5. Casa D'Angelo (1201 N. Federal Highway, Fort Lauderdale; 954-564-1234; casa-d-angelo.com)

One of the leaders of the pack in terms of the Broward County dining scene, Casa D'Angelo executive chef/owner Angelo Elia is known for bringing fine Italian to Fort Lauderdale. In his original locale, Elia offers simple yet gratifying dishes ranging from wood-grilled bistecca alla fiorentina, dry-aged New York strip steak marinated in olive oil, rosemary, and garlic, and served with Vidalia onion and wild mushrooms to the gnocchi or risotto of the day. Topping off the impeccable fare, the restaurant arguably has the best wine selection in the area, with selections spanning from Elia's house Jermann Chardonnay from Italy to California cult favorite Screaming Eagle. It's like a wine geek's version of paradise.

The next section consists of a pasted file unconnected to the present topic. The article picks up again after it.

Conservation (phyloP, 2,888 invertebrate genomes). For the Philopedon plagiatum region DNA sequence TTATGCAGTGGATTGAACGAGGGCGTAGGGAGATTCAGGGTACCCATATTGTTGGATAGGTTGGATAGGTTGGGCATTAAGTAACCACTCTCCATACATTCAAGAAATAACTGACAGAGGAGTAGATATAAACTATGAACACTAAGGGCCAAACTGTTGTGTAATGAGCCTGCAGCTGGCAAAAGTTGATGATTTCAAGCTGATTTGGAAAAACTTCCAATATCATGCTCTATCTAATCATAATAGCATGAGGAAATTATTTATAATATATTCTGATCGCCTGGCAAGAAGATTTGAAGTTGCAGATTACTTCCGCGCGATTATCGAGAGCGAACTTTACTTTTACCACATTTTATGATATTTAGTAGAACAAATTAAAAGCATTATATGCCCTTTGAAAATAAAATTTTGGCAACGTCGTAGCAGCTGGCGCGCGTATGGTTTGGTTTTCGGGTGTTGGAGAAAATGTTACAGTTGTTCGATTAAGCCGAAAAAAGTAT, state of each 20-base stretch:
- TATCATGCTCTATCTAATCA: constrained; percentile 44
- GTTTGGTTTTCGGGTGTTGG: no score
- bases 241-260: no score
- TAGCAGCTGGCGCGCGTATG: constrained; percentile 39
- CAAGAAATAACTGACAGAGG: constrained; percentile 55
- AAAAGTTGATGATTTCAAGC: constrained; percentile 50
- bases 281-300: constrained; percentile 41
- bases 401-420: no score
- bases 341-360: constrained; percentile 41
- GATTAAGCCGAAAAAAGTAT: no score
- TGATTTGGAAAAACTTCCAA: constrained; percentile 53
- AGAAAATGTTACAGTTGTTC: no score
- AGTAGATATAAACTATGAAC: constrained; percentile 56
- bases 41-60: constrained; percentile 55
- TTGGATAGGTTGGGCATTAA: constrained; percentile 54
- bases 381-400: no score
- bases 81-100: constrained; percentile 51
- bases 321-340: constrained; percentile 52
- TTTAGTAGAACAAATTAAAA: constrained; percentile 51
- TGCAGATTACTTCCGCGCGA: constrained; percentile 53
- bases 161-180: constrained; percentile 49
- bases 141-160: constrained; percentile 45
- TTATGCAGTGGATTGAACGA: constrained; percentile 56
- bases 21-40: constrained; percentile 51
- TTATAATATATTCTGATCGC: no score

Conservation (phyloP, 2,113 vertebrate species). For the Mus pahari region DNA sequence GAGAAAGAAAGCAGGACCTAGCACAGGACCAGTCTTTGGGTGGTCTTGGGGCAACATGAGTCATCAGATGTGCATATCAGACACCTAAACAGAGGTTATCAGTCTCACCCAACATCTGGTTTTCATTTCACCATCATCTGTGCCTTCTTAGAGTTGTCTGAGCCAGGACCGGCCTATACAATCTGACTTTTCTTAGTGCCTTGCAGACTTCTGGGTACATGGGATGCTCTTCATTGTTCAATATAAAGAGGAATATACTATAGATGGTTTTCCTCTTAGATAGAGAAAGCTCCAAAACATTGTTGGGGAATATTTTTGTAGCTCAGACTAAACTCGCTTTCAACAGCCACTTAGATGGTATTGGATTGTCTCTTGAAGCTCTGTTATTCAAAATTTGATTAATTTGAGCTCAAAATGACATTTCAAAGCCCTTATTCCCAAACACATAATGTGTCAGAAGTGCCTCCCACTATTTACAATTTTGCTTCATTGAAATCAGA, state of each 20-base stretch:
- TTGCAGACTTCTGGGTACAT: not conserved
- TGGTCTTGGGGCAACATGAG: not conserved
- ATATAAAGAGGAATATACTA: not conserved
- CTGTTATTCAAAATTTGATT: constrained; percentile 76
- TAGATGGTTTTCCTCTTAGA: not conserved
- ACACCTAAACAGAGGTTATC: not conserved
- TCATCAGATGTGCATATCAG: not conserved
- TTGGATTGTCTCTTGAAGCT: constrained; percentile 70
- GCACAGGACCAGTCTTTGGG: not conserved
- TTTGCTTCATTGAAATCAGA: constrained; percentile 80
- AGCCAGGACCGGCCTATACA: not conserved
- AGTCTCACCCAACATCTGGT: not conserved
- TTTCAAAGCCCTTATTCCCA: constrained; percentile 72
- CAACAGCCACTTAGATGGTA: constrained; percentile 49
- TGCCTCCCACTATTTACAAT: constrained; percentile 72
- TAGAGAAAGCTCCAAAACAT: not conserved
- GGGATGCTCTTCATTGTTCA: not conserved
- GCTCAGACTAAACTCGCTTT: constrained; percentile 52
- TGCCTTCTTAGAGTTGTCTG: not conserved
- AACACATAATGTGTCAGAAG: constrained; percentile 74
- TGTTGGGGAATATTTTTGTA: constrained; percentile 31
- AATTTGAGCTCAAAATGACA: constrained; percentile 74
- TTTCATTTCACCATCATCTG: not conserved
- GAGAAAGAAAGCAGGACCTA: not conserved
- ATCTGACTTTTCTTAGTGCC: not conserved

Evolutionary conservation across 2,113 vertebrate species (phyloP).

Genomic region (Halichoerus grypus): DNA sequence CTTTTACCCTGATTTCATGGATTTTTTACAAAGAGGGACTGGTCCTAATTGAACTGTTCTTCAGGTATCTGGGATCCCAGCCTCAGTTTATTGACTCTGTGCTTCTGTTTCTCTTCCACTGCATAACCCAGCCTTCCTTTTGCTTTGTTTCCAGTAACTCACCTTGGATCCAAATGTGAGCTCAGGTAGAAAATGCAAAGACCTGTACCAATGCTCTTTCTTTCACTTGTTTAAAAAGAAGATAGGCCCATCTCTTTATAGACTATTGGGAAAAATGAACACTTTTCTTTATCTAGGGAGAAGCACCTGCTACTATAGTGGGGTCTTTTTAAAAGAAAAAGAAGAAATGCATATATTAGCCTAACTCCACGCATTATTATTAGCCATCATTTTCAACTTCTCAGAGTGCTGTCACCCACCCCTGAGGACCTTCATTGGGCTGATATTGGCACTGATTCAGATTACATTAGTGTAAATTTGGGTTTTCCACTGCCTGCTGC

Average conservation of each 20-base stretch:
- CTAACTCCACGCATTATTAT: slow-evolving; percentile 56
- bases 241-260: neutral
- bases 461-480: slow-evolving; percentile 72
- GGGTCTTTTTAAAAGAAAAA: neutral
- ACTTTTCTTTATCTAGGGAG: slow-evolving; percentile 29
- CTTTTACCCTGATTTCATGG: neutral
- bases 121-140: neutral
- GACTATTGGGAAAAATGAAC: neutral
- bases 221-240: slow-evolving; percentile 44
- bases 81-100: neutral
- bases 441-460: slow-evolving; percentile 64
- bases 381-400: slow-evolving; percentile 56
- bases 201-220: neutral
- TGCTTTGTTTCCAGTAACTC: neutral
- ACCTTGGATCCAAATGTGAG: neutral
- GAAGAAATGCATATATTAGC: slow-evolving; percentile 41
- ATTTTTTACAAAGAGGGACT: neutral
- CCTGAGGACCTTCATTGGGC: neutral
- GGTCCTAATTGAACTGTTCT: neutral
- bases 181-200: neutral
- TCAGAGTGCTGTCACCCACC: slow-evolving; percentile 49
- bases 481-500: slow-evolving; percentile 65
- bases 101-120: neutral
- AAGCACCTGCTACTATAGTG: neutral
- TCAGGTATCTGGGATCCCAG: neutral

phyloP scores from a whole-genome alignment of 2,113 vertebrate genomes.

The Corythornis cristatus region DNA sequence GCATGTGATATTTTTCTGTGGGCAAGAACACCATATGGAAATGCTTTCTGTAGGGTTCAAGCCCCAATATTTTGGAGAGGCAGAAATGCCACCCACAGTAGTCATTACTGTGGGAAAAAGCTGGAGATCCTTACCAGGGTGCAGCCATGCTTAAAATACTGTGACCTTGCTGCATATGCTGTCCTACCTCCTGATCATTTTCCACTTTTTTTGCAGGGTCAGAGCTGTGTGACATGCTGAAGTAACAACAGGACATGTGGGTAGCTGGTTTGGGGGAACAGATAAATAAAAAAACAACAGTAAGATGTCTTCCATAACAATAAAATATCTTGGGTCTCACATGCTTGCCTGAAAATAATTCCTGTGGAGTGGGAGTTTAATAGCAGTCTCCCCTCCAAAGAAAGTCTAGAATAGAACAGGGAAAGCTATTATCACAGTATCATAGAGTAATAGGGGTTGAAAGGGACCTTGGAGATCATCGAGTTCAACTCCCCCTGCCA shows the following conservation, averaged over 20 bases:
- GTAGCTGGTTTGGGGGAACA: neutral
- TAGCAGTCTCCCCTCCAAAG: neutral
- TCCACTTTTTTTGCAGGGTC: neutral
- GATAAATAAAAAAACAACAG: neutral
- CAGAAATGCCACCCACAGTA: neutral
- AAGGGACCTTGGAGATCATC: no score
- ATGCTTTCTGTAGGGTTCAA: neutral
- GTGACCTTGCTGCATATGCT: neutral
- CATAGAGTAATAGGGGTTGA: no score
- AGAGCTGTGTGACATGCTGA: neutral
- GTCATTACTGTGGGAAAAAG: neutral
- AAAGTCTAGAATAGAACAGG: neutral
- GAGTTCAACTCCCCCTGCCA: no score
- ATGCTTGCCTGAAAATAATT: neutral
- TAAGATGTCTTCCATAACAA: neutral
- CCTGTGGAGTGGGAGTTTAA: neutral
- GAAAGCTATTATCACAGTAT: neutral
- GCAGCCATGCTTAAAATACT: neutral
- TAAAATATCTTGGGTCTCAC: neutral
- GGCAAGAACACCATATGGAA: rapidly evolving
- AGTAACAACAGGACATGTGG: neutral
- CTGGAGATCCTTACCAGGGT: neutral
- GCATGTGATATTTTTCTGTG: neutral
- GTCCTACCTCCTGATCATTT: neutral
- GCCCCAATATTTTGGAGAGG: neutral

4. Market 17 (1850 SE 17th St., Fort Lauderdale; 954-835-5507; market17.net)

"Farm to table" has been a "thing" throughout most of the country for years now. While some local chefs have made efforts to source locally and sustainably as much as possible, Market 17 really brought the ethos to Fort Lauderdale. Here you'll find a menu that continually changes based upon what is humane, environmentally conscious, and seasonally available. Today you might find grilled locally caught grouper with crispy mofongo cakes, farm zucchini, sautéed kale, pickled pearl onions, and chimichurri sauce. Tomorrow it could be pan-roasted pork tenderloin with brown butter corn bread, mustard greens, broccolini, rutabaga, rainbow carrots, and mustard demi. There's no telling what will be here on a given night, but one thing is certain: You can choose what you like with peace of mind.